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Owls for Peace

Barred Owl photo © copyright by Michael Gold 2023 with permission


Owls for Peace



The Lenape Indians believed that if they dreamt of an Owl it would become their guardian.


-The Owl Pages



The owl was sitting quietly on the branch of a tree as my photographer friend, Michael Gold, was on his way to the gym very early one morning. It was still deep winter, and cold, but he got out of his car and took pictures with his phone. Later that day, when he posted the image of the owl on his Facebook page, I unexpectedly felt both wonder and joy, a respite from the focus of most of my writing life. I hadn't read the paper yet, or listened to any podcasts. I didn't need any reports about whole towns destroyed in Ukraine, Syria and Turkey to know that whole towns had been destroyed in Ukraine, Syria and Turkey.


In our daily lives, we may not be at war, but we are not always wise, and we are very often unkind.  So eager are we for the restitution of warm connection since three years of masking and insurrection, that when a young man on line at the local bakery tells his girlfriend he loves her, everyone turns and smiles.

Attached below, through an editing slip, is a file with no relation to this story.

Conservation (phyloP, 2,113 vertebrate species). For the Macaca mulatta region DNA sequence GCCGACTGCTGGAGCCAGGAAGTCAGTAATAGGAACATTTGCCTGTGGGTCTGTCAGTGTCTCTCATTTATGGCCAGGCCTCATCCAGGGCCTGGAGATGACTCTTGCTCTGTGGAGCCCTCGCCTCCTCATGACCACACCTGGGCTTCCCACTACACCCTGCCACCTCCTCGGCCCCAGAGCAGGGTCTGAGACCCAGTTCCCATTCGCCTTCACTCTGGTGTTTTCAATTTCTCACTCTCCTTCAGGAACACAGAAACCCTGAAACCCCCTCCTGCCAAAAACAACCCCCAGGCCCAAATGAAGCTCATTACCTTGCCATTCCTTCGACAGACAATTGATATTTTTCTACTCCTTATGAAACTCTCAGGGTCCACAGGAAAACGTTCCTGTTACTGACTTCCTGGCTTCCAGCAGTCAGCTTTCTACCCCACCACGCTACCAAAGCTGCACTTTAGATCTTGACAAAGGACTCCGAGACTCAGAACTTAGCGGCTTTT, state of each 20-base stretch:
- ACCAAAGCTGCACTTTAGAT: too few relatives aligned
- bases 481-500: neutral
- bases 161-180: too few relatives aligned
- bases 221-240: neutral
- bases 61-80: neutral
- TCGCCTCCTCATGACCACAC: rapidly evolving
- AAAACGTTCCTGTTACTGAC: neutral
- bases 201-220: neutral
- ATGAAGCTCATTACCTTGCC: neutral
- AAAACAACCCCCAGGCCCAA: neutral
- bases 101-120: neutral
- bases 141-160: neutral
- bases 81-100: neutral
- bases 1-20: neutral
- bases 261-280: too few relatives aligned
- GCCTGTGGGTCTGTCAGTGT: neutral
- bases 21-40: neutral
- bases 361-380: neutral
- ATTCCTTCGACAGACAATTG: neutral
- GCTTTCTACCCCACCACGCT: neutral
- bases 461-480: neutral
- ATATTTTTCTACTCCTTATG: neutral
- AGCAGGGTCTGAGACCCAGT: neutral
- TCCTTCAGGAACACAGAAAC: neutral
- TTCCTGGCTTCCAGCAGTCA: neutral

Often, then, if we are attentive, patient, perhaps too imaginative, something surprising happens that eases our worry: Polar bears are surviving, or there is a cease fire in Ukraine, or the end to a trade war with China, or release of a migrant from detention, or the demonstrations in Iran and Israel against despotic regimes succeed in toppling those regimes. Or, it could be something micro-cosmic, immediate and real: the moment love begins, the mountain air freshened by wind, or an owl sitting peacefully in a tree.


Dedicated to my Palestinian cousins, still living under an increasingly violent occupation, and the brave Israelis demonstrating against their government.